Effect of Chemically Modified Dielectric Interfaces on Semiconducting Polymer Chain Orientation

Brandon M. Vogel*, Dean M. DeLongchamp, Youngsuk Jung, Daniel A. Fischer, Sharadha Sambasivan, Lee J. Richter, Eric K. Lin

Polymers Division, National Institute of Standards of Technology, Gaithersburg, MD 20899

Conjugated organic semiconductors such as poly(3-hexylthiophene) (P3HT) have shown promise for use in applications such as flexible display technology and radio frequency identification tags.  Unlike inorganic materials, organic device performance is strongly dependent on the structure and properties of the interfaces between materials.  Previous research has shown that P3HT films spin-coated onto modified dielectric interfaces can show an increase in the charge carrier mobility presumably due to changes in microstructure that result in improved p- p interactions in the plane of charge transport.  A clear understanding of the effect of interfacial properties on the structure and electrical characteristics of the polymer, however, remains incomplete.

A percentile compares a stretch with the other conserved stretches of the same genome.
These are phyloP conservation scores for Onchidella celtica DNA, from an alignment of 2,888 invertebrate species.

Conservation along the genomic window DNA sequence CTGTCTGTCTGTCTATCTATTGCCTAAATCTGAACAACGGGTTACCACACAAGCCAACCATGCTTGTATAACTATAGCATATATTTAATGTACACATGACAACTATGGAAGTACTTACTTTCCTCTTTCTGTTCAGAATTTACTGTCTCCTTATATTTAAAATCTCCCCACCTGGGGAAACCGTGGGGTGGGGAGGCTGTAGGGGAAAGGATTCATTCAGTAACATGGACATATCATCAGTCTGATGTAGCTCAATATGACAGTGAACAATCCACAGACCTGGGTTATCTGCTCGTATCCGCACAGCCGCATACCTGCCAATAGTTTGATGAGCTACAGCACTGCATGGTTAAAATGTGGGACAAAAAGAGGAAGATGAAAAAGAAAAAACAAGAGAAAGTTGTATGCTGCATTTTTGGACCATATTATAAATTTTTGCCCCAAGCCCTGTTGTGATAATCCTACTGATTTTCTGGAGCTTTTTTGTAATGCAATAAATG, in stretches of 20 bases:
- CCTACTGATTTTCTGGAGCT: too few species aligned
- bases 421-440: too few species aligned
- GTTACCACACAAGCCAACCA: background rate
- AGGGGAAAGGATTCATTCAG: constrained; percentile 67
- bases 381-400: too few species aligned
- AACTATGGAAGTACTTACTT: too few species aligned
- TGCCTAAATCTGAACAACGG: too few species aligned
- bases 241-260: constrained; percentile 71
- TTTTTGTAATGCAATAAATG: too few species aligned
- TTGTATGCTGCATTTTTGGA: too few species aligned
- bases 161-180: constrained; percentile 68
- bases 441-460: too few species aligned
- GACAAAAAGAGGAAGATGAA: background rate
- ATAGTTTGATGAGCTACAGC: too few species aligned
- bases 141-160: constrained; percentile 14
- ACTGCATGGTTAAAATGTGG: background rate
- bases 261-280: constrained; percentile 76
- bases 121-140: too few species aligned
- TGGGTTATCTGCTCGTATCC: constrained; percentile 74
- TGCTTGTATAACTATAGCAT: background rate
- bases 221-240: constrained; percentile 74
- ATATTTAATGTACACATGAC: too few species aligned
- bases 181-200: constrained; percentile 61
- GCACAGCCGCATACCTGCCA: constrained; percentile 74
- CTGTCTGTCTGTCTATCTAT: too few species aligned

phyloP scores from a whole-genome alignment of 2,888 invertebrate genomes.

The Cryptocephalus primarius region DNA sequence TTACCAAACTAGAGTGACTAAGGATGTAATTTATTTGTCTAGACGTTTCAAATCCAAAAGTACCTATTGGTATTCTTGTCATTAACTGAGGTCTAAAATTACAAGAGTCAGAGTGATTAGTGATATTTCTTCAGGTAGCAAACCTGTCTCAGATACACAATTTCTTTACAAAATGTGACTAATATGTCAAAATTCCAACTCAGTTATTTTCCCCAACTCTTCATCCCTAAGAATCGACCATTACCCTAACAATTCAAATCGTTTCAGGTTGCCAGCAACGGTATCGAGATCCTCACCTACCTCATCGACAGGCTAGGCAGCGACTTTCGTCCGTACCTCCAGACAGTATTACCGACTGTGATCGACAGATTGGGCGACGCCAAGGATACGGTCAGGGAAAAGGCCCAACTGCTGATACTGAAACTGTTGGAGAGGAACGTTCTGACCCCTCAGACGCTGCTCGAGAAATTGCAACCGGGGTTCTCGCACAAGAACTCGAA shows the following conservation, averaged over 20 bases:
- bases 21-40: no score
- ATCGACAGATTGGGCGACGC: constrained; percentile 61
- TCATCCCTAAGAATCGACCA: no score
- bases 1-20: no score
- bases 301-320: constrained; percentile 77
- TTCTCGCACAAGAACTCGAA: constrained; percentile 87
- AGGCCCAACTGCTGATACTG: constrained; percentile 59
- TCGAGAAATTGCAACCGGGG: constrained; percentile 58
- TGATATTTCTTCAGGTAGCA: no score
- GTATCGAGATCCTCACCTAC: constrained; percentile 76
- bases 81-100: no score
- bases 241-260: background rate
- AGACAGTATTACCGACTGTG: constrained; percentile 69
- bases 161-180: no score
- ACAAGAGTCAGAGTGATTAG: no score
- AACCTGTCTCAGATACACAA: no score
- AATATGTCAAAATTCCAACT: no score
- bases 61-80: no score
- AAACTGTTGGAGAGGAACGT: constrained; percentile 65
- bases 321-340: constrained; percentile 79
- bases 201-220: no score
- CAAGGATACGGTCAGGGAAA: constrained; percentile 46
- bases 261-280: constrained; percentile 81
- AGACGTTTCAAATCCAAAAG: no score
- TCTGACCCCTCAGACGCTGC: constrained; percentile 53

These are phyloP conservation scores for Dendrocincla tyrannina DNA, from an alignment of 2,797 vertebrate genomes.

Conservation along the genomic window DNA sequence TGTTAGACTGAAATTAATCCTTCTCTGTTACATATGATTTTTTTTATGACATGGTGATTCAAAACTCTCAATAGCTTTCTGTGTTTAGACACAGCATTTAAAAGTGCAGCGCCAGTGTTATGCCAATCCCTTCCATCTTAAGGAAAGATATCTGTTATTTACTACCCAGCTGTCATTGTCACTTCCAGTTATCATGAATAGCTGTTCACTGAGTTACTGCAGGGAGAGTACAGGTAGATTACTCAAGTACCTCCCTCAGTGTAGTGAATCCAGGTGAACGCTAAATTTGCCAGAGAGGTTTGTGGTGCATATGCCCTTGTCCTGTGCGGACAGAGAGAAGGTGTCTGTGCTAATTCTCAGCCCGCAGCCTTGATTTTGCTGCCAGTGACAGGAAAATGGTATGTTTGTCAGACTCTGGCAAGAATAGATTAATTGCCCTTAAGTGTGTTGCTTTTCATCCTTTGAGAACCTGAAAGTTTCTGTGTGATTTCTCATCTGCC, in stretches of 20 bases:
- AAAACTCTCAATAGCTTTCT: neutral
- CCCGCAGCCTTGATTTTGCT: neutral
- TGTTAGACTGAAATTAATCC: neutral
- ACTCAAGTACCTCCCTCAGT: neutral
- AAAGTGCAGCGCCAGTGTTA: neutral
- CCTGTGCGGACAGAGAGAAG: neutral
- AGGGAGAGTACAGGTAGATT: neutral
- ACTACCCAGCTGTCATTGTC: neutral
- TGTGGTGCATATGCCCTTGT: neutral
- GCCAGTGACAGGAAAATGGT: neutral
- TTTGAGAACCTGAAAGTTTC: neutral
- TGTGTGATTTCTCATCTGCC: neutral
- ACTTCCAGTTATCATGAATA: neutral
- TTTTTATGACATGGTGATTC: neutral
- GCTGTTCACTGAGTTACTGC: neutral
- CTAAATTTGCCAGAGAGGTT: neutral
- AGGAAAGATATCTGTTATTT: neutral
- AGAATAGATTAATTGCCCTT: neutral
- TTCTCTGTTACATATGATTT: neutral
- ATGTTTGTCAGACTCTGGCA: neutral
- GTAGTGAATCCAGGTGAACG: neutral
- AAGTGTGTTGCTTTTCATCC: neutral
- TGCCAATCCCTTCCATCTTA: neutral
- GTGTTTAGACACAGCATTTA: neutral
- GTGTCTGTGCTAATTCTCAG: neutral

Here, we systematically investigate the influence of interfacial chemistries on the microstructure of conjugated semiconducting polymers.  Specifically, we use two strategies to vary the interfacial chemistry to clarify the influence of either surface energy or chemical functionality on the chain orientation of P3HT.  First, linear surface energy gradients were prepared by systematically oxidizing several aliphatic silane chemically modified surfaces with a UV ozone lamp.  P3HT was spin coated on top of these substrates and the polymer axis tilt was determined using Near Edge X-ray Absorption Fine Structure (NEXAFS) spectroscopy.  We find a weak dependence of chain orientation on substrate surface energy and some dependence on the aliphatic surface functionality.  Second, the chemical functionality at the polymer monolayer-interface was modified using a versatile monolayer chemistry based on isocyanate-amine chemistry.  This strategy allows the production of monolayers with aromatic functionality such as thiophene, fluorine, and pyridine surfaces.  We quantify the relative surface coverage of the reactive units using NEXAFS and characterize the monolayer before coating with polymer.  P3HT exhibited varying levels of field effect mobility and threshold voltages depending upon the monolayer chemistry and the solvent from which the polymer was spin coated, even for surfaces with the same water contact angle.  These results suggest that specific interfacial chemical interactions as well as the film formation variables (casting solvent) can strongly influence the electrical properties of semiconducting polymers.


Brandon M. Vogel

NIST Postdoctoral Fellow
National Institute of Standards and Technology
100 Bureau Drive
Gaithersburg, MD 20899-8541, USA
Building 224, Room B314
Tel: (301) 975-6994
Fax: (301) 975-4977



Mentor: Eric K. Lin